Wednesday, November 07, 2018

Uganda is Vaccinating for Fear of Ebola Virus Spread
"Health authorities are being cautious having learnt bitter lessons from previous outbreaks,” the WHO said.

Nov. 7, 2018 / 11:30 AM EST
By Maggie Fox
NBC News

Health workers started vaccinating people in Uganda against Ebola virus on Wednesday, the first time the vaccine has been given in a country before an outbreak even starts.

Officials are afraid the virus is going to spread across the border from the Democratic Republic of Congo, where an outbreak is still worsening, fueled by armed conflict and frightened residents. At least 300 suspected cases of Ebola have been reported in the DRC, with 265 confirmed. Of those, 151 people have died, the World Health Organization says.

“In vaccinating frontline health workers against Ebola virus disease even before Uganda detects a single case, health authorities are being cautious having learnt bitter lessons from previous outbreaks,” the World Health Organization said in a statement.

The vaccine, which is still technically considered experimental, will not be given to the general public, but to people who would likely be the first to examine people suspected to have Ebola infections in areas bordering the Democratic Republic of Congo.

“It is highly likely that Uganda may import Ebola virus disease from DRC given the closeness of the current epicenter, the high population movements due to trade, social-cultural connections and easy accessibility of health services in Uganda,” the WHO said.

In the DRC, more than 26,000 people have been vaccinated in a “ring vaccination” strategy. Under this approach, all the people who have been in contact with an Ebola patient are vaccinated, and then people who have been in contact with those contacts are also vaccinated. This approach worked to eradicate smallpox in the 1970s.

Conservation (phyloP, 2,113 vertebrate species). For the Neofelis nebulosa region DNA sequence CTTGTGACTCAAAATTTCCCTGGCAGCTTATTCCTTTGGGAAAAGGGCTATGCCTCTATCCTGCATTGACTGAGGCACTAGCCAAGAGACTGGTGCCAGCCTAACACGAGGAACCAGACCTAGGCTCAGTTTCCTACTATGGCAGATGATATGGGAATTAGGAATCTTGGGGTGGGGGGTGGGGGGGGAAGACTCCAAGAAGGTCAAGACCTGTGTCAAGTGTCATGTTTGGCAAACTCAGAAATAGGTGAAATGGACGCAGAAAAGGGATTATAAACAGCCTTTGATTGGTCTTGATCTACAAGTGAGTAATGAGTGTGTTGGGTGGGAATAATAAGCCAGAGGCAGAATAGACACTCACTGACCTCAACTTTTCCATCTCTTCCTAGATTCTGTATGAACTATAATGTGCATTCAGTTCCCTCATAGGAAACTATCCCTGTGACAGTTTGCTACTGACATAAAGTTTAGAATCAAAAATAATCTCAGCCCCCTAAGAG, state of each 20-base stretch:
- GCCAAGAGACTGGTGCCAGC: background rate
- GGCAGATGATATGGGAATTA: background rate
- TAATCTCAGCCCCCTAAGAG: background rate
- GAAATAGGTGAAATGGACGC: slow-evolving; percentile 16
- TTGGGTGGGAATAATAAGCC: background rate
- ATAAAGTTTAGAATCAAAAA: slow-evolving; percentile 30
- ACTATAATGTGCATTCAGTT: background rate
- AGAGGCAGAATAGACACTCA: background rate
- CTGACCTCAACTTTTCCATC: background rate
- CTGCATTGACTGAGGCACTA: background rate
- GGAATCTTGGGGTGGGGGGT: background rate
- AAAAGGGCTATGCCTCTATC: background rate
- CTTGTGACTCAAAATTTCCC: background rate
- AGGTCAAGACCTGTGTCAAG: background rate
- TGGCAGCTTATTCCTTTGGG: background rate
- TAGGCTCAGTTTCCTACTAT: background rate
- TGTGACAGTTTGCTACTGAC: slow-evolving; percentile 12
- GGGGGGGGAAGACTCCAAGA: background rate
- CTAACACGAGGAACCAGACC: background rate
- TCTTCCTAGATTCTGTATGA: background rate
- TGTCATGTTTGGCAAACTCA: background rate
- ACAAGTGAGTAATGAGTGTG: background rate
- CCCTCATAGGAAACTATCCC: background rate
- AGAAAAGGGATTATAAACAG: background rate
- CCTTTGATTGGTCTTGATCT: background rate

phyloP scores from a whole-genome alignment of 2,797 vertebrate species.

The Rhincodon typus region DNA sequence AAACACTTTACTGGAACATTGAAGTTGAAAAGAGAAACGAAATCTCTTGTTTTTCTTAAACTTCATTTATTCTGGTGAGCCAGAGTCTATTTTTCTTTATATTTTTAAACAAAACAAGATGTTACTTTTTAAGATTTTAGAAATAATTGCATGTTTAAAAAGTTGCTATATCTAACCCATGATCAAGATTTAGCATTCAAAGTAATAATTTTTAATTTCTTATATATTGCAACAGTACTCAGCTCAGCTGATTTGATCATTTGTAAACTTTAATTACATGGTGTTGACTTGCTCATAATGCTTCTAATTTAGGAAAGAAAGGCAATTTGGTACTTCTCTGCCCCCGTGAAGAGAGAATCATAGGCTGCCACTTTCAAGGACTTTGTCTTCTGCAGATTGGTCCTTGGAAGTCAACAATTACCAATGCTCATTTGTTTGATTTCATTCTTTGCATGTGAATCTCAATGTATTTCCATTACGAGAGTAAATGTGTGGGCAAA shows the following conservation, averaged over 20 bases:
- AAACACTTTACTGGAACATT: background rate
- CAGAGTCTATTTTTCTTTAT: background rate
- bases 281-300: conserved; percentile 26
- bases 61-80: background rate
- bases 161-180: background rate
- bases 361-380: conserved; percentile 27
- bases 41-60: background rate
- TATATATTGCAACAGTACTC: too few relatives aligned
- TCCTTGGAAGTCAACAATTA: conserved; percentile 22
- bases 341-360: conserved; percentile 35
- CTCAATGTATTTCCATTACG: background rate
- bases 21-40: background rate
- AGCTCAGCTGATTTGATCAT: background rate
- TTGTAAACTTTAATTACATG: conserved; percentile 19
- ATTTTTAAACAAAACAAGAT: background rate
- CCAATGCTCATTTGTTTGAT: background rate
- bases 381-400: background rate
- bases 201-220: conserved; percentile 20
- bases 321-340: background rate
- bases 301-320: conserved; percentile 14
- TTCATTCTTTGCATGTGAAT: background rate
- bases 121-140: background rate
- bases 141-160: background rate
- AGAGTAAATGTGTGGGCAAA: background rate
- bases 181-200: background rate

Despite vaccination efforts, Ebola is still spreading in eastern Congo. It’s a war zone, with militant groups battling the government for control of various regions. The conflict threatens health workers trying to battle the virus.

“I cannot access entire villages. Not because of the unequipped terrain and unpaved dirt roads but because these villages act as front lines between the different armed groups,” Dr. Eric Mukuma, a health zone coordinator for the aid group CARE, wrote in an editorial in the Guardian newspaper.

Some patients have also fled treatment centers, carrying the virus with them. Fighting fear and mistrust has been a big problem for health workers in various Ebola outbreaks.

Ebola kills between 20 percent and 70 percent of victims, depending on the strain. There are four experimental treatments being tried out in DRC: ZMapp, a cocktail of antibodies that fight the virus; a second cocktail of antibodies called REGN-EB3; a single-antibody drug called mAb114; and an antiviral drug called remdesivir.

Supportive care, including replacing fluids and electrolytes lost to diarrhea and vomiting, can also help keep patients alive.

This is the second outbreak of Ebola in Congo this year. An outbreak in the western part of the country was declared over in July, after infecting 53 people and killing 33.

Just days later, the current outbreak was discovered across the vast Central African nation, in a region that has been at the heart of multiple conflicts.

Maggie Fox is senior writer for NBC News and TODAY, writing top news and analysis on health policy, science, medical treatments and disease. 

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